In today’s business world, employers expect their employees to respond to calls, texts and emails 24 hours a day. This creates both problems and potential legal issues for both the employer and employee in deciding how and when a personal cell phone is to be used for work purposes.
Using a personal cell phone for work purposes has its mutual benefits, namely:
• The employee doesn’t have to carry more than one phone
• The employer doesn’t have to pay for a separate phone and phone service when the employee already has a functioning phone.
Like any relationship, it’s all good as long as it’s going well. Legal complications occur when there is a dispute between the employer and the employee. For example, the employee is terminated and the employer asks that all the information related to the business be erased from the employee’s phone.
Questions arise, such as:
• How does the employer know if the employee erased the business’s information?
• What rights does the employer have to obtain and remove any sensitive business information from the employee’s phone?
• What if the employee uses that information to start a competing business?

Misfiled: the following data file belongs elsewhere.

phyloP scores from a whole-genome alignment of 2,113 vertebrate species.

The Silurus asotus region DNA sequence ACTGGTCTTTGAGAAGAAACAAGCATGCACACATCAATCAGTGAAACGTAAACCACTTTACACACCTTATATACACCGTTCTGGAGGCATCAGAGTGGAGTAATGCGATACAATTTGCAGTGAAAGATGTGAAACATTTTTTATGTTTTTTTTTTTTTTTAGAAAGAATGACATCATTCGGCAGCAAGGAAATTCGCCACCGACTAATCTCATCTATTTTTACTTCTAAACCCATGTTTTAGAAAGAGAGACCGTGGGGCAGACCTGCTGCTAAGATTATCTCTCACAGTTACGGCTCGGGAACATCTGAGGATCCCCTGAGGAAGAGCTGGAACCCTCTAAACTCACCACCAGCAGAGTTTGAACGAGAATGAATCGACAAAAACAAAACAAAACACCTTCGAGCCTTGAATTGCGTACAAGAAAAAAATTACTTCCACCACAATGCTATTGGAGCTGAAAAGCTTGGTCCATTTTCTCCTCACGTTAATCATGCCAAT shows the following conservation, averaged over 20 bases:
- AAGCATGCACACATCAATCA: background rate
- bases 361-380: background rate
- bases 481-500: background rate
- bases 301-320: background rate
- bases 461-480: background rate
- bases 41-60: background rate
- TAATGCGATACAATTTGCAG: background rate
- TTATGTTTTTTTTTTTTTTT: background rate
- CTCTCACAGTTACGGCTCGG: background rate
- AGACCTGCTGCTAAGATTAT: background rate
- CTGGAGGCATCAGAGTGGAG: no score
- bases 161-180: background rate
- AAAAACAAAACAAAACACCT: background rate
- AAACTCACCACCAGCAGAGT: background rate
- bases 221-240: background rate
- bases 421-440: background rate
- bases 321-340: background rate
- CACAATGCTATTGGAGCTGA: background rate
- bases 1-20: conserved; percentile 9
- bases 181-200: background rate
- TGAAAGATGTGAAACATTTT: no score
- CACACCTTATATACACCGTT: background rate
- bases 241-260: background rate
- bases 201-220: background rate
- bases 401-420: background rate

• What if the employee has incriminating photos of the CEO from the Christmas party?
The question of who owns what on whose phone can lead to both litigation and liability disputes.
The best course of action is for an employee to have a separate cell phone that is dedicated to business use only. This prevents the comingling of business and personal information that can result in disputes down the road. This is all negotiable, but this course of action in particular will prevent problems of access, possession and rights of inspection that can take place when an employee uses their personal phone for business purposes. If you want to learn more about this issue or if you are an employee or employer with questions about these and other personnel issues contact me to discuss.